Pap by Carolyn Creedon

The whole thing was necessary. But for me,
up here on the third floor, each nerve
every day already humming down each synapse
give me valium like prisoners banging their trays,
a song on steel, it was hardly the thing.
But it was what to do, and needed, the goddamn
deck was falling to pieces, rotted from the inside
out so that each day I listen to the workers walk through
my living room, all whistles and Budweisers and dusty
boots, and hammers and miter-saws that dive in
like bees, and it really was necessary, what shouldn’t have
been there, what is rotting, or written on a womb like
a word, or a doctor’s number a year ago on a card
I never called, whose name I don’t remember
though he went right through me but didn’t get it
all, sewed me crooked, washed me almost clean
like a dress with a wine stain, or a sweater in danger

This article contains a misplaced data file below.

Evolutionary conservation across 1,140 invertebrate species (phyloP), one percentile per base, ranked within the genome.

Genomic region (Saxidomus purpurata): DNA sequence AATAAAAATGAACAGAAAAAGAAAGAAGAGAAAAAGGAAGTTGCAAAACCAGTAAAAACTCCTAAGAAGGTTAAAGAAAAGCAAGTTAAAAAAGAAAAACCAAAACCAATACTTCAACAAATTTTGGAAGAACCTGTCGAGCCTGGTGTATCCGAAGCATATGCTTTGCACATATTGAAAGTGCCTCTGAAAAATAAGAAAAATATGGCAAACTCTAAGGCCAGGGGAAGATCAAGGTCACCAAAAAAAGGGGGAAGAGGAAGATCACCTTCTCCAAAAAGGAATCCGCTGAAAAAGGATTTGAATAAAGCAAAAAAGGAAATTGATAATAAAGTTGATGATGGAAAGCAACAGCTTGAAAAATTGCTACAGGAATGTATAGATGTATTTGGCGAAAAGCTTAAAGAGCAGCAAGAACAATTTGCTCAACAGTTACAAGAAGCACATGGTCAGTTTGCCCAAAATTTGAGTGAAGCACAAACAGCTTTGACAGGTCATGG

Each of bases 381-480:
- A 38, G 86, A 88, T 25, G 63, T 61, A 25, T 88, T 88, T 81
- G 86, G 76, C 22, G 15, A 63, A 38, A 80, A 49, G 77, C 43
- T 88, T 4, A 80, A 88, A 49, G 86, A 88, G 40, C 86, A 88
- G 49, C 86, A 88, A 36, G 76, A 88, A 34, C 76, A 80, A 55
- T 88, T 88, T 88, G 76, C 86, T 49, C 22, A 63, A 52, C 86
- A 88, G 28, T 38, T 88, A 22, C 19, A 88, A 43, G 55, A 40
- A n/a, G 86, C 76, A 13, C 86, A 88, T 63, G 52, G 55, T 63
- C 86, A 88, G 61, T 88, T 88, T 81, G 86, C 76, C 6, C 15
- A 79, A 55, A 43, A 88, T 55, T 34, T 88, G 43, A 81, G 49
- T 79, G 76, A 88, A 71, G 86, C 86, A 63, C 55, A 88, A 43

from one loose thread. It really was necessary. I miss
that goddamn deck. I want to ask you if you miss it
out of me, if I am the same, if I am still necessary, if
I am still here. I sing something half-remembered to drown
the sounds of the men and the saws and all the things that are
almost all there. I sing to sink the wreck.

From: Creedon, Carolyn. “Pap.” The Massachusetts Review, vol. 51, no. 3, 2010, pp. 561–561. JSTOR, www.jstor.org/stable/25750520.

Date: 2010

By: Carolyn Creedon (1969- )

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